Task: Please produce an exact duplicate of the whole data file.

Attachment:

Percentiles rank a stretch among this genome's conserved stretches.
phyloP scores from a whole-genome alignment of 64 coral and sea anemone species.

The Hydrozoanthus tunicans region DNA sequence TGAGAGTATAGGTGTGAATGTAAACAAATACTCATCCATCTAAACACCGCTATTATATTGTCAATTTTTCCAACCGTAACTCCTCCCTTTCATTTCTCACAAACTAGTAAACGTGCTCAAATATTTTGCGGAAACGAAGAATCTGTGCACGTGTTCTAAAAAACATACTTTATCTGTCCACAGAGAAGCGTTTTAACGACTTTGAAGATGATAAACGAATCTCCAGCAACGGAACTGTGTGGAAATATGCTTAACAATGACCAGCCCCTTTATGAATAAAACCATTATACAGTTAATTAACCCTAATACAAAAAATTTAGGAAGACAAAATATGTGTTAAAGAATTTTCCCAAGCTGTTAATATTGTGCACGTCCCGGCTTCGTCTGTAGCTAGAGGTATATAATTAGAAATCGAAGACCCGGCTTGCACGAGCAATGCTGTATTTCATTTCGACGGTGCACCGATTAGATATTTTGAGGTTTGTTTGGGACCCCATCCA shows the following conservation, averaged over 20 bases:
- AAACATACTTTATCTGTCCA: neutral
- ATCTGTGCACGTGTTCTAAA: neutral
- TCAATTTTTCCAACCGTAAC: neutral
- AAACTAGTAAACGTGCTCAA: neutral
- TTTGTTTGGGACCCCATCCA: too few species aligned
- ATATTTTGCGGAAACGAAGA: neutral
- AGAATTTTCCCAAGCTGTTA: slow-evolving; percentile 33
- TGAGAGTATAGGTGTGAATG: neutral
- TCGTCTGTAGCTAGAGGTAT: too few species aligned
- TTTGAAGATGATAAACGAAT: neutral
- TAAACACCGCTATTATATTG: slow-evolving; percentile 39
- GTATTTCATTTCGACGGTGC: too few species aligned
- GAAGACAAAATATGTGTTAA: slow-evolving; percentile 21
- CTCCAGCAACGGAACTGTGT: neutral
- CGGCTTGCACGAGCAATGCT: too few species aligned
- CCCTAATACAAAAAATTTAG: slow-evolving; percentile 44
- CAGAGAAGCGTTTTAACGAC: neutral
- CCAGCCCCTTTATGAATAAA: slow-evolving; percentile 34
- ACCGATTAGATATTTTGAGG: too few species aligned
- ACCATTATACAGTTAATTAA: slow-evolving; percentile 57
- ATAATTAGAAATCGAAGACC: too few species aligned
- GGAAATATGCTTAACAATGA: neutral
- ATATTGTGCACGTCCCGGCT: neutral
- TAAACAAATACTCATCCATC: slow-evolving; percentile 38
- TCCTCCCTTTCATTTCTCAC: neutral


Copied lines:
Percentiles rank a stretch among this genome's conserved stretches.
phyloP scores from a whole-genome alignment of 64 coral and sea anemone species.

The Hydrozoanthus tunicans region DNA sequence TGAGAGTATAGGTGTGAATGTAAACAAATACTCATCCATCTAAACACCGCTATTATATTGTCAATTTTTCCAACCGTAACTCCTCCCTTTCATTTCTCACAAACTAGTAAACGTGCTCAAATATTTTGCGGAAACGAAGAATCTGTGCACGTGTTCTAAAAAACATACTTTATCTGTCCACAGAGAAGCGTTTTAACGACTTTGAAGATGATAAACGAATCTCCAGCAACGGAACTGTGTGGAAATATGCTTAACAATGACCAGCCCCTTTATGAATAAAACCATTATACAGTTAATTAACCCTAATACAAAAAATTTAGGAAGACAAAATATGTGTTAAAGAATTTTCCCAAGCTGTTAATATTGTGCACGTCCCGGCTTCGTCTGTAGCTAGAGGTATATAATTAGAAATCGAAGACCCGGCTTGCACGAGCAATGCTGTATTTCATTTCGACGGTGCACCGATTAGATATTTTGAGGTTTGTTTGGGACCCCATCCA shows the following conservation, averaged over 20 bases:
- AAACATACTTTATCTGTCCA: neutral
- ATCTGTGCACGTGTTCTAAA: neutral
- TCAATTTTTCCAACCGTAAC: neutral
- AAACTAGTAAACGTGCTCAA: neutral
- TTTGTTTGGGACCCCATCCA: too few species aligned
- ATATTTTGCGGAAACGAAGA: neutral
- AGAATTTTCCCAAGCTGTTA: slow-evolving; percentile 33
- TGAGAGTATAGGTGTGAATG: neutral
- TCGTCTGTAGCTAGAGGTAT: too few species aligned
- TTTGAAGATGATAAACGAAT: neutral
- TAAACACCGCTATTATATTG: slow-evolving; percentile 39
- GTATTTCATTTCGACGGTGC: too few species aligned
- GAAGACAAAATATGTGTTAA: slow-evolving; percentile 21
- CTCCAGCAACGGAACTGTGT: neutral
- CGGCTTGCACGAGCAATGCT: too few species aligned
- CCCTAATACAAAAAATTTAG: slow-evolving; percentile 44
- CAGAGAAGCGTTTTAACGAC: neutral
- CCAGCCCCTTTATGAATAAA: slow-evolving; percentile 34
- ACCGATTAGATATTTTGAGG: too few species aligned
- ACCATTATACAGTTAATTAA: slow-evolving; percentile 57
- ATAATTAGAAATCGAAGACC: too few species aligned
- GGAAATATGCTTAACAATGA: neutral
- ATATTGTGCACGTCCCGGCT: neutral
- TAAACAAATACTCATCCATC: slow-evolving; percentile 38
- TCCTCCCTTTCATTTCTCAC: neutral